We need to continue to old-school practice of borrower’s advocacy. 85% of these folks trust us to advise them properly. I can’t save everyone so I’ll focus on that large percentage of borrowers.

      “I’d sell the honesty of simple math. Consumers aren’t looking for a friend, they’re looking to save money. Don’t insult them with empty value propositions, gain their trust and their business.”

      Jeff, you couldn’t be more wrong. Sit across the kitchen table from a family struggling to make payments in an equity evaporating neighborhood. They need a friend, an advocate, a warrior who will fight for their cause.

      “I beg to differ. Can you get a loan approved today if DU or LP decline it?”

      Of course I can.

      “Education has become common sense, matter of fact as program choice has narrowed substantially…lessening the chance of ‘borrower – loan misalignment’.”

      This is a common mistake, Jeff. Most people think that the narrowing of product options reduces the need for planning expertise. It actually heightens the need for an experienced mortgage planning professional.

      Jeff, you’re saying all the things the “tech guys” say and I get your argument. The problem with the “tech guys” is that you don’t deal with PEOPLE. People who think and sometimes act irrationally out of fear or greed. It’s the gal who’s willing to stand out on the cliff with a friend, while the wind is blowing hard, that talks her friend out of jumping. If “common sense” (as her friend might perceive it)prevailed, the friend might just jump.

      “Don’t insult them with empty value propositions, gain their trust and their business”

      Talking that friend down off the cliff is no empty value proposition.

    28. Mark Madsen January 24th, 2009 4:26 pm

      Rates sometimes change a few times a day. If I earn the business of a client based on the rate that they saw on my web site this morning, then what happens when they come to the office tomorrow to sign initial disclosures and discuss their complete financial strategy? All I’m doing is setting myself up for failure.

      I believe in transparency, which is why I would be interested in figuring out how to integrate a program like RatesSpeed or RateWindow into my overall marketing / client communication agenda.

      However, borrowers end up paying more in the end for “Transparency” without representation.

      I’ve had potential clients and real estate agents tell me what rate or payment they wanted based on some advertisement they found online. In some cases, I gave it to them, but only after a thorough discussion and written explanation of their options.

      Either way, I don’t see technology providing the full service that a client needs to make an educated decision.

      Allowing borrowers to choose their rates and terms based on “simple math” is one major reason half of the listings in my town are bank owned.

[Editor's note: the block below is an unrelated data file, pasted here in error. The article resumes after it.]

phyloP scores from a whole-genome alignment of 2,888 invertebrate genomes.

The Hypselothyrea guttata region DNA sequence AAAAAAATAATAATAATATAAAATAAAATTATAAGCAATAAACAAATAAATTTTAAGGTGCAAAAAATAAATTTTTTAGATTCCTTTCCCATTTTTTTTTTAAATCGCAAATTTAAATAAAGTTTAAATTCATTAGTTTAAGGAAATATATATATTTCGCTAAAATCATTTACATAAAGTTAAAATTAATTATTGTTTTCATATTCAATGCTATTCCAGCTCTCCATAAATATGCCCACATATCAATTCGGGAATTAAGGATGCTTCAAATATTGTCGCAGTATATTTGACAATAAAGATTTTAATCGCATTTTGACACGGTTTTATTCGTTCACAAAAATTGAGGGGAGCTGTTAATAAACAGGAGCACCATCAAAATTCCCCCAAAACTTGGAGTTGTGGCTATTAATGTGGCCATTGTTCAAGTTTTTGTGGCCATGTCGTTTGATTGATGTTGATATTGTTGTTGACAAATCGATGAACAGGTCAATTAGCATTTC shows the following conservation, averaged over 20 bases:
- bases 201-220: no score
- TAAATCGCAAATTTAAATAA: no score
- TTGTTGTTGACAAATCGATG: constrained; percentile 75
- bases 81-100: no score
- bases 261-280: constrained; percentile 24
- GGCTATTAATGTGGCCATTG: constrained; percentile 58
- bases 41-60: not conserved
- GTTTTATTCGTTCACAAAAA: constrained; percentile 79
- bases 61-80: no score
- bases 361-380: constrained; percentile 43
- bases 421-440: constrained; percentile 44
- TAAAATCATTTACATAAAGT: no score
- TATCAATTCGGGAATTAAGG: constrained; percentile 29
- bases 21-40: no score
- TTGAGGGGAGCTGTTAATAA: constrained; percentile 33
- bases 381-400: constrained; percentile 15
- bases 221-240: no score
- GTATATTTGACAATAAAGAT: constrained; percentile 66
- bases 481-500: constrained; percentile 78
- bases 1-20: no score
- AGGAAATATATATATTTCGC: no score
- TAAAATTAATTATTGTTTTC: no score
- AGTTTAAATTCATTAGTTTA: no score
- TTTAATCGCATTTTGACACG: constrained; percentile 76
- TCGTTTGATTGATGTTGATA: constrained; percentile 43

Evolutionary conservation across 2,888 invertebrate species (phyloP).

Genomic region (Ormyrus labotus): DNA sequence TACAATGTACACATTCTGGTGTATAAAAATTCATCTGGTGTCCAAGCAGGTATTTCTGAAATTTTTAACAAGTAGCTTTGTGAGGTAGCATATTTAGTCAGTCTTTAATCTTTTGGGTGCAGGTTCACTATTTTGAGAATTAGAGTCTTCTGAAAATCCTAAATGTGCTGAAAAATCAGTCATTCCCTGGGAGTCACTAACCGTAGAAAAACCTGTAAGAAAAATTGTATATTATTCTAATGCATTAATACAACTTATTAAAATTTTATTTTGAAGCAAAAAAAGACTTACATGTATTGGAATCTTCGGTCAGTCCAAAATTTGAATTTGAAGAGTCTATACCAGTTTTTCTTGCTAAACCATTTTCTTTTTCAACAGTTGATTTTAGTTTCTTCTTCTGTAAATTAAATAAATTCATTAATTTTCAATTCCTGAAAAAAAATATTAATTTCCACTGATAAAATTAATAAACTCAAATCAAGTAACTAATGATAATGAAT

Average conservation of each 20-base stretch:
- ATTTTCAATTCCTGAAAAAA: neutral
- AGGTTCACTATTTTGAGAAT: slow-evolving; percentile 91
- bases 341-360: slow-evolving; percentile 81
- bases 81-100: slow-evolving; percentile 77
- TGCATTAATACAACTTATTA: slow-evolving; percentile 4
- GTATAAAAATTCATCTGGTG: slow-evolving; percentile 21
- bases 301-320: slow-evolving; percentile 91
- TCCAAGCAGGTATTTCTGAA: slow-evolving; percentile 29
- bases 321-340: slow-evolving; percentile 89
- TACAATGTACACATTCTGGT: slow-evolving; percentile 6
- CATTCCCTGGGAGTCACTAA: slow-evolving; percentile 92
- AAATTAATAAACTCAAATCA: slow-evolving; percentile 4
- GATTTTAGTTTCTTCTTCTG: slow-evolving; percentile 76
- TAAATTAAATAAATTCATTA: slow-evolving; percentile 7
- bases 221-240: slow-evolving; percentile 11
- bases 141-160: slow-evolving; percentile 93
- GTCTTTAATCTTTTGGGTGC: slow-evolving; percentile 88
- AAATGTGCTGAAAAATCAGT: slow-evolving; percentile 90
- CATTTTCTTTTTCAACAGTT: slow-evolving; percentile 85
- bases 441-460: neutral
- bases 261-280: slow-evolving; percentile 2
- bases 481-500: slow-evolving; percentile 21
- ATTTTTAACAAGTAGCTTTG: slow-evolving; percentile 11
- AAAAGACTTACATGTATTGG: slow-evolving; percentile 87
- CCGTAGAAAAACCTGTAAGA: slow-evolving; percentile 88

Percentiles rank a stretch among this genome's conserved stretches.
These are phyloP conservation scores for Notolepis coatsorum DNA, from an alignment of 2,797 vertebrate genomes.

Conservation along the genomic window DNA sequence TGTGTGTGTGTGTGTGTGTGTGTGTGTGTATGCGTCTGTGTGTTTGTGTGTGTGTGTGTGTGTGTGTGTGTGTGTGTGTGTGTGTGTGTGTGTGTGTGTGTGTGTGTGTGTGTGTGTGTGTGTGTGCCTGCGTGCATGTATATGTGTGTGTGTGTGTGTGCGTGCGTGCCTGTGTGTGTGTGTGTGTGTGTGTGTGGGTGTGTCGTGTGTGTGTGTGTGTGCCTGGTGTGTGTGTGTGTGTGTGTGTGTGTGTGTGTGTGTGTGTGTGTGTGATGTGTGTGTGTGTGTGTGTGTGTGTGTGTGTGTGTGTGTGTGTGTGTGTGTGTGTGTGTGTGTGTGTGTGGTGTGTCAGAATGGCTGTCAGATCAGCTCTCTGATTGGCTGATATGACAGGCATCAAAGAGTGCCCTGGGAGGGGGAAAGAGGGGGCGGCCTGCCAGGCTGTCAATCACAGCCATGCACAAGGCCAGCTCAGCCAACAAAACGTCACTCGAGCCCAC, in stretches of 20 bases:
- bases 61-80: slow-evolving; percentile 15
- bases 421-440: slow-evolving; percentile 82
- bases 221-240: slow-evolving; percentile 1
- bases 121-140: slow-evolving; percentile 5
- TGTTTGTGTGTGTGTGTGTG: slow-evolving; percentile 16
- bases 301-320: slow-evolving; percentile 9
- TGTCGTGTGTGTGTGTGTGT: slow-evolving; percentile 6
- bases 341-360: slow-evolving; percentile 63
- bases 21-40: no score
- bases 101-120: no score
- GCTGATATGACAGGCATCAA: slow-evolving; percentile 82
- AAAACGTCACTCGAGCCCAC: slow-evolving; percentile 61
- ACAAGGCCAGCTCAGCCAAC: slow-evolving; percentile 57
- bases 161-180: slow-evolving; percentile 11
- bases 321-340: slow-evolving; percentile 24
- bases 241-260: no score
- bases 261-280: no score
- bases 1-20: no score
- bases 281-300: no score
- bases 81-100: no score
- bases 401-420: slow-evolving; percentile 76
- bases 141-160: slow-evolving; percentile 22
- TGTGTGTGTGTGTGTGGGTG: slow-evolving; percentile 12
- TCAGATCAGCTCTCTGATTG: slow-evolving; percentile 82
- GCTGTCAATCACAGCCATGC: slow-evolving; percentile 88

29. JeffX January 24th, 2009 4:40 pm

      I’m really not a tech guy Brian, I’m a former owner of a mortgage company who speaks from the feedback I received from over 1000 customer surveys regarding the mortgage industry after they closed a loan with us.

      Being efficient has nothing to do with offering sage advice. ‘Mortgage Planning’ or the financial education behind acquiring the proper mortgage, was the vanguard of the business.

      I found that educating a consumer regarding all aspects of the industry and giving them transparent choices up front, then with efficiency, converted shoppers to clients at a ridiculuosly high conversion and satisfaction rate.

      We never had to convince, tell/sell customers that we were their ‘advocate’ it was obvious from our words and actions at the outset.

      No widget or system is going to replace the experienced, ethical professional, but the ones who use the proper tools and systems can leverage themselves into a lot of marketshare in this industry going forward…they will be the ones who come out standing on the other side of this major economic correction.

      ‘Just run it’ was the common term because they ‘just did it’, regardless if the loan made sense for the consumer…at this point its up the professional to say this loan may not be a good idea for your financial situation, instead the prevailing thought was: ‘Hey I got them a loan and I got paid’. Around 2002 until 2007 ‘mortgage originators’ were annointed with the ability to give money away for real estate…they granted and sold the ‘American Dream’ down consumers patriotic hearts, because borrowing and buying, especially real debt, was safe and ‘good for the economy’.

      There are different problems today than the recent past, akin to Triage for an entire industry…but in the end its still all about transparent education and efficiency.